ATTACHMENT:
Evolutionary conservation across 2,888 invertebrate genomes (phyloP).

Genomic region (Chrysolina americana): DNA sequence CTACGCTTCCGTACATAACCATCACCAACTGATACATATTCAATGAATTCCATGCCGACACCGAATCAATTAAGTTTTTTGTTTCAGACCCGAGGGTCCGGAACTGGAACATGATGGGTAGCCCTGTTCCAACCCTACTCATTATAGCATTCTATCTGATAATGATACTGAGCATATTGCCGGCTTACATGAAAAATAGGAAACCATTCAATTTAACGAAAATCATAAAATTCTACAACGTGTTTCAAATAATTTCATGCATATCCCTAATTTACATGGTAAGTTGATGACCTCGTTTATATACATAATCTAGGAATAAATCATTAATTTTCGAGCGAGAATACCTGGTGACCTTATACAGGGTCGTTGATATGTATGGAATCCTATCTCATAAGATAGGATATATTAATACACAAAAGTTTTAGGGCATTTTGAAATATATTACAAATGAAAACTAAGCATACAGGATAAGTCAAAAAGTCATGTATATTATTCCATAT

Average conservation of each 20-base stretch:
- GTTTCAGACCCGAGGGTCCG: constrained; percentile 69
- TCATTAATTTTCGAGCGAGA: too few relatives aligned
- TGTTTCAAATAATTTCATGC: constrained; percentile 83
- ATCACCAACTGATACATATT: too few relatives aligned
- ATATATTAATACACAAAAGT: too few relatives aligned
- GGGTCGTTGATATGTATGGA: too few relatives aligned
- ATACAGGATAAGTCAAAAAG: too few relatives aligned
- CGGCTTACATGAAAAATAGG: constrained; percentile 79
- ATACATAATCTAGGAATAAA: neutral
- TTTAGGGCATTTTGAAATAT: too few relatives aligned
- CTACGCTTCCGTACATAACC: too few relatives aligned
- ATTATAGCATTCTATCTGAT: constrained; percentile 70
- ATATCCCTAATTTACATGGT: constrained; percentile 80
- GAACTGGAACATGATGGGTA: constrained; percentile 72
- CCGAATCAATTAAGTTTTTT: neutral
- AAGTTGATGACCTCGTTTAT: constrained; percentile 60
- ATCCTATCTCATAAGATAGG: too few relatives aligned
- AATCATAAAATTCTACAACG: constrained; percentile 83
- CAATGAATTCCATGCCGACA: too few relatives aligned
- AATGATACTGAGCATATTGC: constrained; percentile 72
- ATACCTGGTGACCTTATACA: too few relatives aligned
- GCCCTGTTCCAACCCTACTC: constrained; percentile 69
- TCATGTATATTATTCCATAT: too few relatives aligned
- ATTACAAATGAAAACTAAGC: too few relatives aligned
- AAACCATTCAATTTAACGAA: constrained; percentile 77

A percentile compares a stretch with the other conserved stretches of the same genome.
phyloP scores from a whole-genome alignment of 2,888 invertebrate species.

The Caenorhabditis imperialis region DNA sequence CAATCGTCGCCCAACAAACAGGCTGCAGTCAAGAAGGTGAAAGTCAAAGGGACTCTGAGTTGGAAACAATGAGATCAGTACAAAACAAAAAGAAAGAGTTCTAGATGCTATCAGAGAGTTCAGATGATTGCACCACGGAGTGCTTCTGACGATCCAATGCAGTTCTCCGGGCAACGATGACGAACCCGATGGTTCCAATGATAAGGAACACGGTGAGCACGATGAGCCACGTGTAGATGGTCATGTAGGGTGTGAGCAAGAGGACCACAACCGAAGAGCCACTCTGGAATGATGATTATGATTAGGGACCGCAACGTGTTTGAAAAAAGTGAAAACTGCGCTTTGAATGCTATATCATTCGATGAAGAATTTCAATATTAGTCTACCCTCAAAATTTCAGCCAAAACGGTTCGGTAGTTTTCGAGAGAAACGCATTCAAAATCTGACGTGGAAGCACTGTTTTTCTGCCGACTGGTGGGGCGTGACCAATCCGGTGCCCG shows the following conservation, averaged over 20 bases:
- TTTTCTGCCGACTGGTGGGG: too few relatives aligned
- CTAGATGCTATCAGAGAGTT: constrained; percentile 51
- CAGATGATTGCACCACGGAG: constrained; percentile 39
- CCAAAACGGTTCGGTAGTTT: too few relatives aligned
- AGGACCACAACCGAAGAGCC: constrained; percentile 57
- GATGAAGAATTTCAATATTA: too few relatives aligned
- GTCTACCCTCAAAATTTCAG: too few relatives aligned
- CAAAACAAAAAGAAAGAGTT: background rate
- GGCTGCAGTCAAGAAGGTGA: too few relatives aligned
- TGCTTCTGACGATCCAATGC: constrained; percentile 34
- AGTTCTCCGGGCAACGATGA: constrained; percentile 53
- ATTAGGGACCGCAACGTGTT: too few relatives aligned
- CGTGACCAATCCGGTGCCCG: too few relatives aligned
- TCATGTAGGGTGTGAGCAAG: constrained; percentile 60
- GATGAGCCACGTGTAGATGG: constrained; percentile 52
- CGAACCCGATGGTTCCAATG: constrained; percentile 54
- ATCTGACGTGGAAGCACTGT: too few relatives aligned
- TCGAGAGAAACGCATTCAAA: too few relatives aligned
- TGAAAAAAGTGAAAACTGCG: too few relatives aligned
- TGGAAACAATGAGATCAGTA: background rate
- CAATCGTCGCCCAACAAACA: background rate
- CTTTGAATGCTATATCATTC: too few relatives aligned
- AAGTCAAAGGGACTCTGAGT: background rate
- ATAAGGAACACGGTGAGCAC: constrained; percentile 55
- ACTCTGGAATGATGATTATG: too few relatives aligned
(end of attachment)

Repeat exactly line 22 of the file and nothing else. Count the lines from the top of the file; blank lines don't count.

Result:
- CAATGAATTCCATGCCGACA: too few relatives aligned